My short story Jessica is now available in the new edition of Liquid Imagination, the place where reality and fantasy blur.
Jessica, a tale of young love, was fun to write. It was one of those stories that comes virtually full-formed in a dream. Wake up, bang, new story! The only difference is, I dreamed the ending first, then had to fit some kind of story around it. The hardest part was deciding what to call the girl, who is the real star of the show. I wanted something cute-sounding, maybe a little prim, but relatable. I hope the ending kicks you in the nuts.
When I write a new story, it usually sits on my hard drive for a few months, even years. Periodically I dust it off, re-write it, format it differently and just generally play around with it whilst submitting it to different markets. Not Jessica. This was written, edited, subbed and accepted, to the first market I sent it to, all within two weeks. If only everything was that easy.
Anyway, please give it a read, all it will cost you is a little time, and let me know what you think! Diolch!
Liquid Imagination #29 – Jessica
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Big thanks to the Horror Bookshelf for letting me stop by. Here I discuss one of the dark chapters of British history we seldom like to talk about…
The Horror Bookshelf
Today’s post on The Horror Bookshelf comes from C.M. Saunders, who is currently promoting his new novel Sker House, which is available now through DeadPixel Publications. I am excited to have Saunders on the site as I loved his novella Out of Time (review) and his riveting story of psychological horror “The Elementals and I” that appeared in Grey Matter Press’ Dark Visions – Volume Two. Saunders’ post takes a look at the practice of “wrecking” and the role it played in the history of the real-life Sker House. I love history, so I really enjoyed this post and learned a lot about the practice of wrecking, which is something I didn’t even know about. Wrecking plays a significant role in the novel and I look forward to reading how Saunders’ incorporates it into what sounds like a truly creepy haunted house story!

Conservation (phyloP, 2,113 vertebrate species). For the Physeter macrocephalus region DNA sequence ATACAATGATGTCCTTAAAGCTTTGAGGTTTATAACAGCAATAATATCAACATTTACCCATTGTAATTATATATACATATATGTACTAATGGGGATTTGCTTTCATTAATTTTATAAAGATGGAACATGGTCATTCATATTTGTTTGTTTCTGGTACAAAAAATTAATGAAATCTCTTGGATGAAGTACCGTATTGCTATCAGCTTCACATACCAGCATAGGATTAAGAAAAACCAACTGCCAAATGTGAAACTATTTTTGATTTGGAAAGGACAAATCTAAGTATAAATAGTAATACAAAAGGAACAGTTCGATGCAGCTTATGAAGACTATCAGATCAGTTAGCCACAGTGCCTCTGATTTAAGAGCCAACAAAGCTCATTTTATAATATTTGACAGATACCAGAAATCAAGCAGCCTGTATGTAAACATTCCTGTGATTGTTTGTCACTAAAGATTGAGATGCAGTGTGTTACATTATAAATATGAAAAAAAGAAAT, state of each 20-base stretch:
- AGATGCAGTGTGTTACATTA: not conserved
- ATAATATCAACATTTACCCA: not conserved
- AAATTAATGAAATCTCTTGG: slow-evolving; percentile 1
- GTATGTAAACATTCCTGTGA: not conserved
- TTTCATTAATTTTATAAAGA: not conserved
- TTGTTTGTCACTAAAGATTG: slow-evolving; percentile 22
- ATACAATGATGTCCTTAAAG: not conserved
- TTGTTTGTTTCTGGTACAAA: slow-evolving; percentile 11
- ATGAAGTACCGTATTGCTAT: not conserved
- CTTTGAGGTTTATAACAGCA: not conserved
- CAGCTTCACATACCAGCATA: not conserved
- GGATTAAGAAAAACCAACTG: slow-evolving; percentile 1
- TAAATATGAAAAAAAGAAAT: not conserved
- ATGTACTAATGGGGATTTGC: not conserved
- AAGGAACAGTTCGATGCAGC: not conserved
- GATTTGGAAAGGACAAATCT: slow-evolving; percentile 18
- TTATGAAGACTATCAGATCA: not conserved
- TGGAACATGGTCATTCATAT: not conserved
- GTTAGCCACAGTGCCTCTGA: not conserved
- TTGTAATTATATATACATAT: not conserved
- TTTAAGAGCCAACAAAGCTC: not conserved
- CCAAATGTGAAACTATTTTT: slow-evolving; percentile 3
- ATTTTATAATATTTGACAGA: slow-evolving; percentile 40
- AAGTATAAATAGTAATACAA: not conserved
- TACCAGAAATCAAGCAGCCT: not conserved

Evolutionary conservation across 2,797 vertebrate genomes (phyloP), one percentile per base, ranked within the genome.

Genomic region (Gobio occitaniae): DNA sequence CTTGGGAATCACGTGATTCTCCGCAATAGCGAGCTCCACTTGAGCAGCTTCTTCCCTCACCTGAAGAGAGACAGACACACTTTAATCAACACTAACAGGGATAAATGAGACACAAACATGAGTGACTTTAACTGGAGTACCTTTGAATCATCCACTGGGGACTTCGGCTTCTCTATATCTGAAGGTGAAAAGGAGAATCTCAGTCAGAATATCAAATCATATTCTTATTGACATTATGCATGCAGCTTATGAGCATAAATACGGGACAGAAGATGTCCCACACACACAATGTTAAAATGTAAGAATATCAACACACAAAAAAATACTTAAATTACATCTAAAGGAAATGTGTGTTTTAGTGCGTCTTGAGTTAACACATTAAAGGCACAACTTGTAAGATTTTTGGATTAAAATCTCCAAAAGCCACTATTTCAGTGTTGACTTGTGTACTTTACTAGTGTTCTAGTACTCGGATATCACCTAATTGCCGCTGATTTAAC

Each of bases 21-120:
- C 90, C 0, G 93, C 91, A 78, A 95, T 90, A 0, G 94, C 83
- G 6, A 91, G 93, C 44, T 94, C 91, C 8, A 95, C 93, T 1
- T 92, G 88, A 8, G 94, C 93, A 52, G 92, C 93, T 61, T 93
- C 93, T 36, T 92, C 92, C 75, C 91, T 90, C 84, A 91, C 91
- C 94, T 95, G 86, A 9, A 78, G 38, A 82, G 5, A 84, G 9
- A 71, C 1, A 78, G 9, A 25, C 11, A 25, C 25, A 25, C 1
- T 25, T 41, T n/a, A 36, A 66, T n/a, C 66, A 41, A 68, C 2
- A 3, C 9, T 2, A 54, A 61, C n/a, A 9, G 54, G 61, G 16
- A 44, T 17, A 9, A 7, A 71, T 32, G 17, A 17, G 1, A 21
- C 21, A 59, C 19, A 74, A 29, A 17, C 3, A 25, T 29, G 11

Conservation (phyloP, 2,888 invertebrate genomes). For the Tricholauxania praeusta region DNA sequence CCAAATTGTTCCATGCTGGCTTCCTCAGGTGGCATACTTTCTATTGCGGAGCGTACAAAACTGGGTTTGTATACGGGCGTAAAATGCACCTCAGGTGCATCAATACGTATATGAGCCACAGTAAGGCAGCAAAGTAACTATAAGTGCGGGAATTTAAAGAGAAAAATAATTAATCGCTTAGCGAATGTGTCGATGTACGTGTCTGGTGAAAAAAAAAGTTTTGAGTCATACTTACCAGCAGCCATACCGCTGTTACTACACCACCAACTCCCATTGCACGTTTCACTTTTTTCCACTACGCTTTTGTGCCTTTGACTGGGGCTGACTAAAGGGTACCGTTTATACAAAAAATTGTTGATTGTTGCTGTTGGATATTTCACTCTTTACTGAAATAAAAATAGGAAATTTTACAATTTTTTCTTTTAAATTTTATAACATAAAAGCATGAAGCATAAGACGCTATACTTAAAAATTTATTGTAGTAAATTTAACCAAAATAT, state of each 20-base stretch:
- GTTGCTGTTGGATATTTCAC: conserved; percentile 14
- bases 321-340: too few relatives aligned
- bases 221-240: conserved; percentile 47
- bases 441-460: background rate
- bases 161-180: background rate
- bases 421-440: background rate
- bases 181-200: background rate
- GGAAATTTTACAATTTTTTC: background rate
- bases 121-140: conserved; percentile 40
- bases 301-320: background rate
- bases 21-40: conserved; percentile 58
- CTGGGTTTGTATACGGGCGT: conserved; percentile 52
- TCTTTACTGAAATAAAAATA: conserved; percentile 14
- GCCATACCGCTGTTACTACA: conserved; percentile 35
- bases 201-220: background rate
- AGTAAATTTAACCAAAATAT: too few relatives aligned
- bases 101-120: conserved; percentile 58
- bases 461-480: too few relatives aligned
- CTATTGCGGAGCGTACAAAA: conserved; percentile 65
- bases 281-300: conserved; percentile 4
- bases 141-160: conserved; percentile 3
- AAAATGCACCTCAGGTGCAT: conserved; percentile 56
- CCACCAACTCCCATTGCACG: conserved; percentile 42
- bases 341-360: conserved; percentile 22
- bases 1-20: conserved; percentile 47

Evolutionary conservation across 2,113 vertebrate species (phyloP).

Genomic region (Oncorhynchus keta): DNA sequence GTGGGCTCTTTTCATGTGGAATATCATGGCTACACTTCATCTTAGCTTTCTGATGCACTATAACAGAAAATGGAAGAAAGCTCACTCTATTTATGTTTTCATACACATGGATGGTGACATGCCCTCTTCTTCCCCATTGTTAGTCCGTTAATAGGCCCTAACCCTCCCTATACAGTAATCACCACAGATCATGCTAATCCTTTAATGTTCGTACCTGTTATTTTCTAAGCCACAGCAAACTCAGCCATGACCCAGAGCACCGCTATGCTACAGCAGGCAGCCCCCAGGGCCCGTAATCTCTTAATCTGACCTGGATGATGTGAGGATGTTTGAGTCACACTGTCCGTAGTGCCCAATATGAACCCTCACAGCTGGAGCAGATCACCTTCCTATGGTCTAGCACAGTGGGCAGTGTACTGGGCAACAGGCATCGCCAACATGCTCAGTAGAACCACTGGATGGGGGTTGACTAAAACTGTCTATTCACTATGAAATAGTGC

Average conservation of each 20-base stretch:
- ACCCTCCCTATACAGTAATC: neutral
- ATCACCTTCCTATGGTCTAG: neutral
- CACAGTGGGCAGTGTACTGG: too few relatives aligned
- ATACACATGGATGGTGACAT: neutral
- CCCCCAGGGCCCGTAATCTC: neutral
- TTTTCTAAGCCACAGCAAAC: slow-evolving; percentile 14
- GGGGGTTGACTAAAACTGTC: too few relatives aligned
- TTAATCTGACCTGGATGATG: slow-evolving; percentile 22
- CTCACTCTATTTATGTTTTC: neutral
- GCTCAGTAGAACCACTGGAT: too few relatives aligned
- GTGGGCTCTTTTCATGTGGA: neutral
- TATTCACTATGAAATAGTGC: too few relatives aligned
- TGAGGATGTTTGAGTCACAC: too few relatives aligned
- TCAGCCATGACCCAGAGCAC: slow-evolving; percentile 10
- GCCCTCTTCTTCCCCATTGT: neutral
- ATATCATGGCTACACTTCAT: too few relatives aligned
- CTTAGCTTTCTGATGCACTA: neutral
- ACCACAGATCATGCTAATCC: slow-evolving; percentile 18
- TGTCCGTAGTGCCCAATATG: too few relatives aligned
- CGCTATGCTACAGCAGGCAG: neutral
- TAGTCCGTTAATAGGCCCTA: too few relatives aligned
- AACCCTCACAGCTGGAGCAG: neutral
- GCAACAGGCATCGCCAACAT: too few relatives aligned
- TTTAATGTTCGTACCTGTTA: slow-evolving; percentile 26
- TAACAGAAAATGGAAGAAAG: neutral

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My short story, Never Go Back, can be found in the new edition of The Literary Hatchet (#14). It’s the third in a loosely connected collection of tales about a fictional village called Wood Forge, where some pretty weird shit happens. Ghosts and hauntings, trolls living under bridges, zombies, strange disappearances. You name it, Wood Forge has (or will have) it.
This story was rejected a bunch of times because of a particular scene which one editor called, ‘distasteful.’ He’s not wrong. But hey, I write horror, not pop-up books. I thought it was funny, in a twisted kind of way, so the scene stayed. Credit to The Literary Hatchet for having the balls to go with it and let me do my thing.
Coincidentally, The Literary Hatchet also published another Wood Forge story, What Happened Next, (the sequel to What Happened to Huw Silverthorne) back in 2014. I’ve always been a fan, it’s a great quality mag with a huge reputation, and it’s an honour to be included. This bumper 318-page issue on Pear Tree Press also features fiction by Eugene Hosey, Cody Schroeder, Stanford Allen, Mary King, Molly Richard, Tim Waldron and a whole bunch of others, as well as some cool as fuck artwork. Don’t miss out.
“They always say never go back. I never really understood why, until I went back to Wood Forge, the little village where I grew up.”
You can download the PDF version for free, shell out for a physical copy, or you can be a chump and do neither. Your call.
The Literary Hatchet #14 is available HERE
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Renee Miller’s awesome post on our new band. I stole hers because it saves me writing a new one with all the same stuff in it. And she’s funnier than I am.
Dangling on the Edge of Insanity
So, very soon, DeadPixel Publications will be no more. The band is breaking up. Yep. That’s it, that’s all. It’s a bittersweet development for me, as I did enjoy the sense of community that a collective of authors provides. I’ll miss that and most of the new friends I made because of it. However, it leaves the door open for bigger and better, right? Right. This is what I’m telling myself and I’m running with it.
The decision to dismantle DPP has left me to re-examine my publishing path and the goals I’ve placed along the way. The group was a big part of what I’d planned over the past couple of years, so now I have to remove DPP from the equation, which changes things here and there.
While I gained a lot from DPP in terms of readers and my network, perhaps what I learned about myself and…
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